Why You Should Love Your Second-Place Candidate (And How to Place Them)

Picture the scenario: you’ve put a lot of time and effort into sourcing a great candidate only for them to come in second place at the interview stage. 

It can feel like they’re no longer a viable placement and you’ve got to start your candidate search from scratch. But this isn’t the way to think about it! There are plenty of ways to capitalise on rejected candidates or better still, place them.  

Here's how to maximise the opportunity and find your rejected candidate a new role...  

Turn the negative into a positive

second-place-candidatesIt might sound cliché, but I believe everything happens for a reason: If your candidate didn’t land the placement this time, it wasn’t meant to be.

While you might agree, your candidate will need a little convincing. Getting rejected is a real confidence killer, so before you try to hurry your candidate into a new role, it’s important to show them support and empathise with the situation.

Despite this, good things are on the horizon so to keep up momentum, it’s crucial not to let them dwell on the rejection for too long – after all, their future role is waiting for them!

Reassure your candidate that you’re confident you can find a great-fitting role for them and that their key skills and strengths are highly sought-after right now. The more optimistic you are, the more confidence your candidate will have in you.

If you have a handful of suitable roles ready to run by them, great! If not, use industry insights that demonstrate how tangible quickly finding a new role for them is right now.

Work from the feedback and coach them to success

No matter how good a candidate seems on paper or how much interview prep you do, it’s sometimes not enough to get them into the role. But the good news is, with every rejection comes an opportunity for growth.

Think of the interview feedback as the ‘data’ behind their interview that gives clarity on what worked and what didn’t. Use this intel to strategize your next steps and together you can laser-focus on any areas that need improving.

It could be that your candidate’s nerves got the better of them, or they didn’t talk up their achievements enough. Whatever it is, pay attention to the feedback work from there so this time around you candidate is totally bulletproof in the interview.

eBook: How to Prep your Candidate for Interview Success

Match them to your existing clients

By this point in the candidate’s journey, you’ve learnt a lot about them – use this to your advantage to really sell them to your existing clients. Every good CRM makes the task of candidate-client matching super simple. From within your CRM you can easily match your candidate’s preferences with the hiring preferences of your existing clients. Once you’ve struck gold and found some ideal matches take time to consider exactly how you’ll sell the candidate to them.

Avoid the spray and pray technique, instead focus on quality over quantity and reach out to clients you know would be excited by this candidate. It’s also a good idea to look back at any previous comms between you and the client so you know exactly which angle to take.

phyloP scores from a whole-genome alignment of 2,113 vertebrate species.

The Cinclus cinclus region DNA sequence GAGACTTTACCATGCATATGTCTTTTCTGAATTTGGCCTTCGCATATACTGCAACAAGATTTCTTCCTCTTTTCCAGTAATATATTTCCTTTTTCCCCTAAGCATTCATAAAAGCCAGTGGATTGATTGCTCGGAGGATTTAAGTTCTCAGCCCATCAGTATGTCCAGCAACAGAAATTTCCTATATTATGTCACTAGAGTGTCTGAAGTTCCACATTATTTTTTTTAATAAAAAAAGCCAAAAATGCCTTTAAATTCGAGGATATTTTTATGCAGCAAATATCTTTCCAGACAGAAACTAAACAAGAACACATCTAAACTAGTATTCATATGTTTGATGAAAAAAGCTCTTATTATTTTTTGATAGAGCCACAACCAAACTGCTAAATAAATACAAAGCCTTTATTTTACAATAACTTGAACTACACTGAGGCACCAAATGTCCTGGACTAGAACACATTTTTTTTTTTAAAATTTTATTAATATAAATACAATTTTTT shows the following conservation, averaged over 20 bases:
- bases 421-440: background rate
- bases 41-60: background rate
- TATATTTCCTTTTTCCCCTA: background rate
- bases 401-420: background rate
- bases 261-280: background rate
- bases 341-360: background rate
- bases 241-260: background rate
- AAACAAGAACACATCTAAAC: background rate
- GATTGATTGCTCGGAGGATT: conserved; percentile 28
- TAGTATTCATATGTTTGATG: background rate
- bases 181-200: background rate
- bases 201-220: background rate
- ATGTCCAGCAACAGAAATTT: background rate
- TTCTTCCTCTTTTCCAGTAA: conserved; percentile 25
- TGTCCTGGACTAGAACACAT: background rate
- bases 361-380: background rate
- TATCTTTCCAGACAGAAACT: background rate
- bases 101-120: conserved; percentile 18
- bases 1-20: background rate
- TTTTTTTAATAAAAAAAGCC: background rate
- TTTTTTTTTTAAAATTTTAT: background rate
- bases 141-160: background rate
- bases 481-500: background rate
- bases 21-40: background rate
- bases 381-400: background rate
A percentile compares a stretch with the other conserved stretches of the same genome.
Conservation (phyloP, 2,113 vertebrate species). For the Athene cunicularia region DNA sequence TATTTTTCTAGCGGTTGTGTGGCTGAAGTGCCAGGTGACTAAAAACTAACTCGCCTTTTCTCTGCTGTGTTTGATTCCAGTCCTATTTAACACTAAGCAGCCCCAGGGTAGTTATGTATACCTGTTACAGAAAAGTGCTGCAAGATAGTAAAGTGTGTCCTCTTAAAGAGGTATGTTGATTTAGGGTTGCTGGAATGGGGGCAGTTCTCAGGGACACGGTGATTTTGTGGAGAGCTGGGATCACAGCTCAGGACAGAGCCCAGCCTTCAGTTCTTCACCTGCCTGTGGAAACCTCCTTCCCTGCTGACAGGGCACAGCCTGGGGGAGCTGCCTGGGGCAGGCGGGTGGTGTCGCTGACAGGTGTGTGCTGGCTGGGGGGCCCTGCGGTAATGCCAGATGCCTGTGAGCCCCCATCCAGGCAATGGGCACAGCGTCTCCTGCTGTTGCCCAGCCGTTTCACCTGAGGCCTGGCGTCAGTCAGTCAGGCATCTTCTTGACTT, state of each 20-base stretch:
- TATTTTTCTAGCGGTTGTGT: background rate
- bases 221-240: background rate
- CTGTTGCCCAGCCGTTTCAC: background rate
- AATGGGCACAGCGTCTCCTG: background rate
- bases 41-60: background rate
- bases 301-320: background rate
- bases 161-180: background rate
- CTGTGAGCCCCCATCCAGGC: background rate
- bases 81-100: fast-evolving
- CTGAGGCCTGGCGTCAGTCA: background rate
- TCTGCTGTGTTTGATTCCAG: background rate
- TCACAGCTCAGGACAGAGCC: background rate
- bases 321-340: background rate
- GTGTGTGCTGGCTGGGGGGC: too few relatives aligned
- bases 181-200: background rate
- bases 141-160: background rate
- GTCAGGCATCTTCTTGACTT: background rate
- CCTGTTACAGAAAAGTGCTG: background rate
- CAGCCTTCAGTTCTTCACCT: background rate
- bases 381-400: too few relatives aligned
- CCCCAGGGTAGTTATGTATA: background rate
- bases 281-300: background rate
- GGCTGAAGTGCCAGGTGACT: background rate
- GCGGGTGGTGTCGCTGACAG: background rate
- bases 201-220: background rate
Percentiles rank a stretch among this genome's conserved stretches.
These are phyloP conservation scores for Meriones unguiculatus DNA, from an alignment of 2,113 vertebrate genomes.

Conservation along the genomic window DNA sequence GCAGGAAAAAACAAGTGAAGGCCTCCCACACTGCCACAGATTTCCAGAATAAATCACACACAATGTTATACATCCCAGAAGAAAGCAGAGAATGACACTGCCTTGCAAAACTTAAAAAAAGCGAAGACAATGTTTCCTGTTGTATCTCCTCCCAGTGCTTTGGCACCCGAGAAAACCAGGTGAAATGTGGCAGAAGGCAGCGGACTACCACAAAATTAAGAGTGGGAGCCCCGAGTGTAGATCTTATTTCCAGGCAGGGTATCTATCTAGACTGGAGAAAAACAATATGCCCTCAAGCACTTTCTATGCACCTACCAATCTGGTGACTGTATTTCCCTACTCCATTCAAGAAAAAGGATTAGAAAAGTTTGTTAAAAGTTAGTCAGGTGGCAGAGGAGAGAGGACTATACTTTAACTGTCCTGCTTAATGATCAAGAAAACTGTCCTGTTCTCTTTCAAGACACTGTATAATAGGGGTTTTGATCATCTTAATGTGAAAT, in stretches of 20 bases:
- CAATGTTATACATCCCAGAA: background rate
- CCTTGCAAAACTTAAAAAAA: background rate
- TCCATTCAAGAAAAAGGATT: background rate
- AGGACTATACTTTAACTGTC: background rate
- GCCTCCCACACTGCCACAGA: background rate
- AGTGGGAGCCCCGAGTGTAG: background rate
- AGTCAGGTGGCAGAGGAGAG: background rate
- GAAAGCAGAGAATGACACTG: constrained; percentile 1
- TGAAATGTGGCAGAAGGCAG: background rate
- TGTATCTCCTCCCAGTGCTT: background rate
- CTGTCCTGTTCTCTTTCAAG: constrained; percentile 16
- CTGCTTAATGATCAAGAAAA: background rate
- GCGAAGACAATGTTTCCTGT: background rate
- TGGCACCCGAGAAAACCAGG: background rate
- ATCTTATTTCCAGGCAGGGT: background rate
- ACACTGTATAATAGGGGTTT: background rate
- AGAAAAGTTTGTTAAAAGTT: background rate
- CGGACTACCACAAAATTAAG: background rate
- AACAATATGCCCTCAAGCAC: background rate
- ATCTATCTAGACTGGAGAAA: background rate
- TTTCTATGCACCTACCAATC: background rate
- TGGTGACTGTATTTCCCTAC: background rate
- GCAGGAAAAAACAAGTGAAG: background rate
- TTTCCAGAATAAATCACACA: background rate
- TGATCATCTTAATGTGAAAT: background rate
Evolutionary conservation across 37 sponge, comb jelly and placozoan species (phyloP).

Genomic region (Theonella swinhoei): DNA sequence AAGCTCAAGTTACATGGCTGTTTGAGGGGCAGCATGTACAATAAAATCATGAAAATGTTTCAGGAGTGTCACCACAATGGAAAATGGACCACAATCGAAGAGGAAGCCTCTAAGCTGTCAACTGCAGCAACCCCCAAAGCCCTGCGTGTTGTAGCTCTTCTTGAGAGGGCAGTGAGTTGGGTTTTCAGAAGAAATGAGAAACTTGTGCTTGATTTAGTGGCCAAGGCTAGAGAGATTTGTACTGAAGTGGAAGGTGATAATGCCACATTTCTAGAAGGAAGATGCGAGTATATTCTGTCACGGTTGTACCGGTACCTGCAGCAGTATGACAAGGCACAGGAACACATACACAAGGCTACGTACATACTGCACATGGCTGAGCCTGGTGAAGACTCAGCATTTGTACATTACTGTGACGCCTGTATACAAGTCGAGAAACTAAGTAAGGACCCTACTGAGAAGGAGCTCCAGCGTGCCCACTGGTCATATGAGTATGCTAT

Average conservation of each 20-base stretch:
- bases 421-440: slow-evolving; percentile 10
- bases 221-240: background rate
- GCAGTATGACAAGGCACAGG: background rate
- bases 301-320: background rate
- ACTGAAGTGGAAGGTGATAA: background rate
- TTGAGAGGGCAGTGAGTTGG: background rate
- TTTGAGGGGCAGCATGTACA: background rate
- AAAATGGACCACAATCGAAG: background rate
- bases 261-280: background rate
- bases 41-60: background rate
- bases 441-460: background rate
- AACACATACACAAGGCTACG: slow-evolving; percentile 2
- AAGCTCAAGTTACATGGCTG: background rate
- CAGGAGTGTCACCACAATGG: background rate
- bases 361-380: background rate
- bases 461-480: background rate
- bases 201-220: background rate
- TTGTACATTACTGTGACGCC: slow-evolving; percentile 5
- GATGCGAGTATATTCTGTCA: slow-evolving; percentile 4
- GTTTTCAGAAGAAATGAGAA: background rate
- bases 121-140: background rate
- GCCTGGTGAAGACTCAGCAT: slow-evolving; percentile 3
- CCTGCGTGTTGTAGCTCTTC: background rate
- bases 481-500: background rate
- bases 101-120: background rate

For example, knowing one client favours new hires that are a good culture fit gives you a good place to start. Not only will this show you’ve remembered their client’s preferences but also that you’ve carefully considered the candidate’s suitability ahead of time.

Pitch them to companies who aren’t hiring

formatted-CV-blog-imageTo keep your candidate on the hook you can’t afford to sit around waiting for a perfect-match role to come along.

If you do, you risk losing them to a competitor, so it’s crucial to proactively look for companies that would be a great match for this candidate – even those that aren’t hiring.

If there’s one good thing to come from the candidate-shortage, it’s that companies are less likely to let top talent slip through the net right now. With the right approach, you can convince them to be open to a conversation about your candidate.

Before reaching out, laser-focus in and research the company. Knowing exactly why this candidate would be a good fit for them is key to tailoring your pitch.

Remember: the goal isn’t to tell them everything about the candidate, it’s to pique their interest and initiate a conversation. Hyper-personalising your outreach will help build trust and credibility needed to get your candidate noticed.

Share your candidate’s story

This one is a little more unconventional – but if you want to place your candidate quickly, you need to think outside the box!

In late 2021, a man made the news after standing in a London tube station with a placard detailing his skills and work experience. By the end of the day, he’d been hired! As an ex-recruiter this news story has stuck with me as it shows just how far a little ingenuity goes.

So how can you tell your candidate’s story and get them noticed? With their permission, condense their skills, background and strengths into everything from designed social posts, or even sandwich them into your email signature – anywhere you know this A+ candidate will get noticed. Consider this a ‘candidate marketing campaign’ and remember, the more creative, the better. Good luck!

How to Recruit in a Candidate-Short Market eBook

Beth Williams

Awesome Aussie Beth is an experienced recruiter and Growth Executive here at Firefish. She has a huge love of the industry and a real passion for helping recruiters to change the way they recruit.

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